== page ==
President Donald Trump signed the Preventing Animal Cruelty and Torture (PACT) Act on Monday, which makes it a federal crime to engage in extreme animal cruelty or to distribute videos or images of animal torture.
The legislation specifically addresses “animal crushing,” which refers to abuse cases in which an animal is crushed, burned, drowned, suffocated, or impaled.
The president signed the legislation, which was pushed through the house by Democratic Florida Rep. Ted Deutch and Republican Florida Rep. Vern Buchanan, during a ceremony in the Oval Office on Monday afternoon. (RELATED: Trump Receives Hero Dog From al-Baghdadi Raid At The White House)
“From battlefields to hospitals, from the ranches of the frontier to the backyards of America, from animals of service to animals of war, our nation’s animals have played a vital role in the development, settlement, security, and happiness of our country. So true. We had a great dog named Conan here, just a little while ago. It’s very fitting that it was on the same day,” Trump explained. “We have a responsibility to honor the dignity of God’s creation.”
President @realDonaldTrump just signed the Preventing Animal Cruelty and Torture (PACT) Act into law—which makes it a Federal crime to engage in animal crushing. pic.twitter.com/pqYKamPGFZ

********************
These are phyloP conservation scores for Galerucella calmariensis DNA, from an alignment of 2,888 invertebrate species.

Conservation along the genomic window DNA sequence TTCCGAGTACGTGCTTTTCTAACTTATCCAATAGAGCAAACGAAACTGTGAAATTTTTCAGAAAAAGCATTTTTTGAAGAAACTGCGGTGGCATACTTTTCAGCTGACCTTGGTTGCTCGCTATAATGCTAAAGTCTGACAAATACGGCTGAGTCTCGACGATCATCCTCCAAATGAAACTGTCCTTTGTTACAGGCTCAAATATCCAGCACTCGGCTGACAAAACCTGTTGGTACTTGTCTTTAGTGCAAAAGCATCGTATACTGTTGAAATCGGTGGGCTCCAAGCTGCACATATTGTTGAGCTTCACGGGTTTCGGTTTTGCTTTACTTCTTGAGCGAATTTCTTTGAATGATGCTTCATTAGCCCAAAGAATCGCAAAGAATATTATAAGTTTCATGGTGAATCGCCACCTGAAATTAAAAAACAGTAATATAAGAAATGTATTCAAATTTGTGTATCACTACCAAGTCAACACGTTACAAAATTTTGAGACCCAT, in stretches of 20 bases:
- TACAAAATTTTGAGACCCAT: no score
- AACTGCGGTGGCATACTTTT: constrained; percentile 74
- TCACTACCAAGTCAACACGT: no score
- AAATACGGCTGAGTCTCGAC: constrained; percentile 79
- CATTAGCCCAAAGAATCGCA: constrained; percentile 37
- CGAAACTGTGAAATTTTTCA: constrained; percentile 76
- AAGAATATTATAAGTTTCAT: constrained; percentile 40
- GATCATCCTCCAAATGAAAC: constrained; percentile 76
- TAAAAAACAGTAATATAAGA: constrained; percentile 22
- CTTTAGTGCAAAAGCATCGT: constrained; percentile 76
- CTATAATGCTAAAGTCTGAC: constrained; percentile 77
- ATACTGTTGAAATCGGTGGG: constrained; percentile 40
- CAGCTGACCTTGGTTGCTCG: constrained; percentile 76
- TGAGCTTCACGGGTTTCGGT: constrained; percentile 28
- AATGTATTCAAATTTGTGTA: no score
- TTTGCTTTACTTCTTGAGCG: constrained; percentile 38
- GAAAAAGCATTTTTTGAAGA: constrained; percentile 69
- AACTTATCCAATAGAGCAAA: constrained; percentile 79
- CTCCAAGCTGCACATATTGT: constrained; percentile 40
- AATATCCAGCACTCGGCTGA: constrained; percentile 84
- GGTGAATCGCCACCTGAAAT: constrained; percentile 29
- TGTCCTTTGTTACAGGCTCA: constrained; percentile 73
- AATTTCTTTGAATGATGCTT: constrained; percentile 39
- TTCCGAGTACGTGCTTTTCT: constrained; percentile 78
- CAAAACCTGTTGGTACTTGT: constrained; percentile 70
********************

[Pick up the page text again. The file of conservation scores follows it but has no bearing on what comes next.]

— The White House (@WhiteHouse) November 26, 2019
Trump took credit for the legislation, asserting that it should have been signed during previous administrations.
“And I ask the same question I asked for another bill that we just signed: Why hasn’t it — this happened a long time ago? And I give you the same answer: because Trump wasn’t President,” the president said to laughter.
Sara Amundson, president of the Humane Society Legislative Fund, however, pointed fingers for the bill’s delay at former House Judiciary Chairman Bob Goodlatte.
“The PACT Act passed the U.S. Senate in both the 114th and 115th Congresses, but was stalled in the U.S. House of Representatives due to House Judiciary Chairman Bob Goodlatte refusing to move the bill,” Amundson explained. “Without passage in the House, the bill wouldn’t make it to the president’s desk. So it required Goodlatte’s retirement and current Chairman Nadler’s willingness to move the bill to the House floor to change the dynamic. We are grateful that both chambers passed the legislation unanimously, ensuring a greased signing for the president.”
Past versions of the PACT Act were introduced by Republican Texas Rep. Lamar Alexander but failed to gain traction in the House.
The Humane Society celebrated the legislation in a press release, pointing out that individuals who have the propensity for animal abuse will often also have the urge to harm human beings.
“Studies repeatedly show that there is a close link between extreme animal cruelty and violence toward people. By bringing charges against perpetrators of animal cruelty, we may be able to prevent individuals with a propensity for harming people from acting on those impulses,” The Humane Society said.